Nine months after the Smart Schools Review Board formally corrected classification errors that deprived nonpublic schools in New York State of millions of dollars in technology funds, new, corrected allocations are about to be released.
The Smart Schools Bond Act (SSBA), passed in 2014-15, provided a one-time, $2 billion infusion for technology and other spending to improve education in schools statewide, including a percentage of funds for certain technology items for nonpublic school long-term loan. Lower than expected allocations for nonpublic schools announced in 2016 had Agudath Israel of America chief of staff and associate director of education affairs Avrohom Weinstock digging through stacks of legal and technical proposed plans to figure out why. He ultimately penned a brief describing how some school districts had mistakenly listed certain portable technology items as non-loanable infrastructure items, incorrectly rendering them ineligible for nonpublic school use under SSBA criteria.
That mistake prevented nonpublic school students from receiving their equitable share of the technology funds, prompting the Agudah and its coalition partners to push for a correction. Last June’s 2017-2018 Enacted Budget ordered the recalculation of funds, where applicable, and included an additional $25 million in technology funding earmarked for nonpublic schools to cover the shortfall. The Agudah thanks the 2017-18 legislature and Governor Cuomo for passing this legislation, and the Smart Schools Review Board and NYS Education Department assistant commissioner Christina Coughlin, for its implementation.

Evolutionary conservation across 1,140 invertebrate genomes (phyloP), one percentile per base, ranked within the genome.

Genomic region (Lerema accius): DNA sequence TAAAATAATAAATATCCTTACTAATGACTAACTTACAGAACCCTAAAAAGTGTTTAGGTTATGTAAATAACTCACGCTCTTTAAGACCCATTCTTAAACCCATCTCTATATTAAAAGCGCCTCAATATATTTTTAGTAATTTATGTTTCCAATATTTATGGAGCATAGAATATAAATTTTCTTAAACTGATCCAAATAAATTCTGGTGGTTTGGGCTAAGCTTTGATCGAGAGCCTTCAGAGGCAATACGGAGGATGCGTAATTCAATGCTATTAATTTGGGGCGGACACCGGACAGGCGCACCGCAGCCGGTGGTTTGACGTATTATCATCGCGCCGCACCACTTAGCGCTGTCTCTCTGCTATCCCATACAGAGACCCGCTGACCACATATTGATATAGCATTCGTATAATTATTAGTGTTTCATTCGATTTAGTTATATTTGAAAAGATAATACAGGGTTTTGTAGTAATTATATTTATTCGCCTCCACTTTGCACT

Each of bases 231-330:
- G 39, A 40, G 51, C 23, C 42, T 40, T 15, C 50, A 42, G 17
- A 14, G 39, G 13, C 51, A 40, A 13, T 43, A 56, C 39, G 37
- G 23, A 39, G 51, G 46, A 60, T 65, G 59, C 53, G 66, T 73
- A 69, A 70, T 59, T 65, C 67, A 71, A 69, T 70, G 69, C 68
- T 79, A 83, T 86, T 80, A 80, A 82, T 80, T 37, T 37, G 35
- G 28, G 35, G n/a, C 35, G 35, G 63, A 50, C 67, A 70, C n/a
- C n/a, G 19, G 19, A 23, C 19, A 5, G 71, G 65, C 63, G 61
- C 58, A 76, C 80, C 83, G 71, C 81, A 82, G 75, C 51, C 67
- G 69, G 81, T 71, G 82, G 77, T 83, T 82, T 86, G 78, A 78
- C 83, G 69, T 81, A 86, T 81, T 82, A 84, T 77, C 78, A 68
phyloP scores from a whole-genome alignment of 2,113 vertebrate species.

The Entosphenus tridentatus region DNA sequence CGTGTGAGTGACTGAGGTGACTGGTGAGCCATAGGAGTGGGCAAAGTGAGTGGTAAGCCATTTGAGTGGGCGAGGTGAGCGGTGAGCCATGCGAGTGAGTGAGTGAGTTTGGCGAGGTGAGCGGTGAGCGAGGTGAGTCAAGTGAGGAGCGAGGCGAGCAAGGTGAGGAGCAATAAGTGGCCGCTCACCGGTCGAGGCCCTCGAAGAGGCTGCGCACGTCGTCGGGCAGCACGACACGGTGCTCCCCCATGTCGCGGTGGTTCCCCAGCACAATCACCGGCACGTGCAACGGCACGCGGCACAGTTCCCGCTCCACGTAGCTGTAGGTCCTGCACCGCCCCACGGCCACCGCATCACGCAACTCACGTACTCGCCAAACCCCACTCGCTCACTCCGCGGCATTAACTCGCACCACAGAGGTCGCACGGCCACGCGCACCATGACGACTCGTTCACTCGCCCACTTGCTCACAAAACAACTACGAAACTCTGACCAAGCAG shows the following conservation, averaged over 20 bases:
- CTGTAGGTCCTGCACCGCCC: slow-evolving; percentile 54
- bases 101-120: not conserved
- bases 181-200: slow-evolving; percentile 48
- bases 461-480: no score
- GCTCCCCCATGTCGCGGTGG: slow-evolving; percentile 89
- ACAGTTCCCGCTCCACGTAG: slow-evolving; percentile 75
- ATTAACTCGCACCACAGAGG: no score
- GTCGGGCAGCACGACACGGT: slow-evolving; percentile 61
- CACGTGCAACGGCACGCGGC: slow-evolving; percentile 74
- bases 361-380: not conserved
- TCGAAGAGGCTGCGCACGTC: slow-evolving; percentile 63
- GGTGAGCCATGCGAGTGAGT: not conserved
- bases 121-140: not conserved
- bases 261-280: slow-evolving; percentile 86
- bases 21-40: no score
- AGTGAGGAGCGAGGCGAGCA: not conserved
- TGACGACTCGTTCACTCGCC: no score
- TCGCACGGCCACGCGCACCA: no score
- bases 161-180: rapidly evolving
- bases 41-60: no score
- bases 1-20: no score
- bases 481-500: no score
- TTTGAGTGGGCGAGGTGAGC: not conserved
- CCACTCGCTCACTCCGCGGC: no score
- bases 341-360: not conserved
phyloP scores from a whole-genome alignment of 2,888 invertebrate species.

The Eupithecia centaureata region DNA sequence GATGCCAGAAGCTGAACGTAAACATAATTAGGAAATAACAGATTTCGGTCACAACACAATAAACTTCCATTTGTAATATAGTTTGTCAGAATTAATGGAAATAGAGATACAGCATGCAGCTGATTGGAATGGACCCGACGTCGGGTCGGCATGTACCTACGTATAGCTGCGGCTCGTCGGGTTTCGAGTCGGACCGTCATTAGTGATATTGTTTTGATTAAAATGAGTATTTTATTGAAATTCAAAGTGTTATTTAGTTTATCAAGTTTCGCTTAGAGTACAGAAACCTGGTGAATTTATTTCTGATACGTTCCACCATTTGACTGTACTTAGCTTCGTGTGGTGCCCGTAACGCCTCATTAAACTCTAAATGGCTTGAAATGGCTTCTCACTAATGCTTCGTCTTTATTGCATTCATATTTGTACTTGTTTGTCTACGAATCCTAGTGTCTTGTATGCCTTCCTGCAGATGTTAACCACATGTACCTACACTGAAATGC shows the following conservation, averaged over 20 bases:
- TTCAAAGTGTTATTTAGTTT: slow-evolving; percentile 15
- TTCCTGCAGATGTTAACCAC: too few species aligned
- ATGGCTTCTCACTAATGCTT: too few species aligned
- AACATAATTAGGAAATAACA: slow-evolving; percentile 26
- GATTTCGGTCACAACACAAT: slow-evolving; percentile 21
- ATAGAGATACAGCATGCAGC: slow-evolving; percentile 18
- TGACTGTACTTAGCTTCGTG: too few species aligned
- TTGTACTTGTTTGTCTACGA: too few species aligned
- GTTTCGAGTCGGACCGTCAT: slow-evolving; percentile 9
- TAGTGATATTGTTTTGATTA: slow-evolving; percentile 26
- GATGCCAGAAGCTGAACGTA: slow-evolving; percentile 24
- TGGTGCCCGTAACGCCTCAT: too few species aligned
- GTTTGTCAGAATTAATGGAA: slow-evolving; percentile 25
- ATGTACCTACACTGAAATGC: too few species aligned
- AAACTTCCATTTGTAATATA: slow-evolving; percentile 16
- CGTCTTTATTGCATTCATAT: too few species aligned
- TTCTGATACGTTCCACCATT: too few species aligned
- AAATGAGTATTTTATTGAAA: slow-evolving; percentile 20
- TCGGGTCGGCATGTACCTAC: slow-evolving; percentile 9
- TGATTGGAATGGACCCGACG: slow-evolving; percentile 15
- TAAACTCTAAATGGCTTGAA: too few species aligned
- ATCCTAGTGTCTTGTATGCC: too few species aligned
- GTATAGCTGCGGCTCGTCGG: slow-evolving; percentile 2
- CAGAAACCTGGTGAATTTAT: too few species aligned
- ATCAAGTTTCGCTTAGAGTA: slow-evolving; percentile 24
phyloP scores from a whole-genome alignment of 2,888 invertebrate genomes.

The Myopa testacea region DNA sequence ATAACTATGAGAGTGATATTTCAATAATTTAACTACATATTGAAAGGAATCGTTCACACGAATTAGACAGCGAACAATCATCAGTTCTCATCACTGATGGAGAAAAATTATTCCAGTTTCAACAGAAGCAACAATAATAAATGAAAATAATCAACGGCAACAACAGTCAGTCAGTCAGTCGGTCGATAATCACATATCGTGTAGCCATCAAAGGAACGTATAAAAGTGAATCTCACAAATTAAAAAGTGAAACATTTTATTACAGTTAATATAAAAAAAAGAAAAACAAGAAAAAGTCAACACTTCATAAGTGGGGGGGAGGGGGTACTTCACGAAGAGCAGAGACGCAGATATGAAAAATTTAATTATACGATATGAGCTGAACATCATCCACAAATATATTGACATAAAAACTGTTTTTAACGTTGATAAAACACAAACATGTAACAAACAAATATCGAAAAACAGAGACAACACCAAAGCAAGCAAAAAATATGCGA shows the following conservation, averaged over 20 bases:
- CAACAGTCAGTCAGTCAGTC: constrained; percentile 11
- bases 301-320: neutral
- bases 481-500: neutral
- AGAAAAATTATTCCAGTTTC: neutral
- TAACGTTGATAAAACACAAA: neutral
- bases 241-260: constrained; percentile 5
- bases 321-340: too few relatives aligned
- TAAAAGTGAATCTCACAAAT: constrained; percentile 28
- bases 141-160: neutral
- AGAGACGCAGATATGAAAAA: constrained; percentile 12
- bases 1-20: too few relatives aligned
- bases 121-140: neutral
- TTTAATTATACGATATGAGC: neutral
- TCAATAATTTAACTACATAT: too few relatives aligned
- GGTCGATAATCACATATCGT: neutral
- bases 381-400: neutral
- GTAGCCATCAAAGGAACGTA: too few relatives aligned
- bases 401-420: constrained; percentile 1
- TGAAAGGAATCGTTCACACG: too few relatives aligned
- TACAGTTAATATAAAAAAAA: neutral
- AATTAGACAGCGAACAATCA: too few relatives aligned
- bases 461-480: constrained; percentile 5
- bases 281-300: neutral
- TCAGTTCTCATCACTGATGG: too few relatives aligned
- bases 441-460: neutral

In New York City, the allocation, which can be spent over several years, will be rolled out on June 1st, 2019 and can be used to obtain smartboards, desktop computers, laptop computers, 3-D and standard printers, tablets, wireless access points, computer servers, and other approved items for non-religious, educational purposes. NYC yeshivos and nonpublic schools are slated to receive $19.6 million of the $25 million allocation, totaling approximately $195 in technology funds per student, which more than doubles the NYC per pupil amount initially allocated. The Agudah thanks the NYC Department of Education for working with nonpublic schools groups to ensure a smooth rollout of the program.
Among the districts that will receive an increased allocation is East Ramapo, whose yeshivos and nonpublic schools will receive an additional $876,826 toward technology items. These funds are also expected to be made available in the near future.